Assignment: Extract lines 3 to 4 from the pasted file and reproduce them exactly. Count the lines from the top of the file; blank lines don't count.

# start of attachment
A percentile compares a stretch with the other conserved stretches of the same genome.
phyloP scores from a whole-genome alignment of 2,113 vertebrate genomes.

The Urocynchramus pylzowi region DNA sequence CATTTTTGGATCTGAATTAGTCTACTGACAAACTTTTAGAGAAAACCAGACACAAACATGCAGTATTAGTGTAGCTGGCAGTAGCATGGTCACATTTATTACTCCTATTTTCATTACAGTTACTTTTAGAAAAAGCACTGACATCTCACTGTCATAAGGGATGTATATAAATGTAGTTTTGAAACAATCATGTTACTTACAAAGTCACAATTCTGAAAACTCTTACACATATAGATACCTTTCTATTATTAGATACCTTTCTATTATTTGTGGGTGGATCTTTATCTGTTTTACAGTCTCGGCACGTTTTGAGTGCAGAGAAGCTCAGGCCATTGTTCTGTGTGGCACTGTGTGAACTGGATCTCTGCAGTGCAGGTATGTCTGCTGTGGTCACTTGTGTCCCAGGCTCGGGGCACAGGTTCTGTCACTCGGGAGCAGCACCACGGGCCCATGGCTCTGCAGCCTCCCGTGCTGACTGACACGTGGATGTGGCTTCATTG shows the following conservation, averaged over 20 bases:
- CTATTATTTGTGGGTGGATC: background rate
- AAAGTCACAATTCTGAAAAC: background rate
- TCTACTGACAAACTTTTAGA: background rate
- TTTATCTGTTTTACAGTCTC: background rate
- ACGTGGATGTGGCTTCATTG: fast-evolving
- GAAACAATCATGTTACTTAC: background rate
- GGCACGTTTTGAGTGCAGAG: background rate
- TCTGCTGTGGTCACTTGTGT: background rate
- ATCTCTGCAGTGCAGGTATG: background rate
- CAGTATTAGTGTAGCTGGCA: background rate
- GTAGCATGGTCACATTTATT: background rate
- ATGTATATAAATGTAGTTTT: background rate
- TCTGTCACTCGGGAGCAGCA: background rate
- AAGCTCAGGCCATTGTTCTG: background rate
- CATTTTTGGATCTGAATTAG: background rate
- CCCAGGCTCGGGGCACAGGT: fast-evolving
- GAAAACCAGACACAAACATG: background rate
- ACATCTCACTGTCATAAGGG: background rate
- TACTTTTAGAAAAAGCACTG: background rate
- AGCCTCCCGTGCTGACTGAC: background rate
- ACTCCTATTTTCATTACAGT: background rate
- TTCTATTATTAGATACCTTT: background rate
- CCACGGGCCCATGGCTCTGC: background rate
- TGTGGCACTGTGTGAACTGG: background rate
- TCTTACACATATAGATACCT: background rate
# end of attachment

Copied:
The Urocynchramus pylzowi region DNA sequence CATTTTTGGATCTGAATTAGTCTACTGACAAACTTTTAGAGAAAACCAGACACAAACATGCAGTATTAGTGTAGCTGGCAGTAGCATGGTCACATTTATTACTCCTATTTTCATTACAGTTACTTTTAGAAAAAGCACTGACATCTCACTGTCATAAGGGATGTATATAAATGTAGTTTTGAAACAATCATGTTACTTACAAAGTCACAATTCTGAAAACTCTTACACATATAGATACCTTTCTATTATTAGATACCTTTCTATTATTTGTGGGTGGATCTTTATCTGTTTTACAGTCTCGGCACGTTTTGAGTGCAGAGAAGCTCAGGCCATTGTTCTGTGTGGCACTGTGTGAACTGGATCTCTGCAGTGCAGGTATGTCTGCTGTGGTCACTTGTGTCCCAGGCTCGGGGCACAGGTTCTGTCACTCGGGAGCAGCACCACGGGCCCATGGCTCTGCAGCCTCCCGTGCTGACTGACACGTGGATGTGGCTTCATTG shows the following conservation, averaged over 20 bases:
- CTATTATTTGTGGGTGGATC: background rate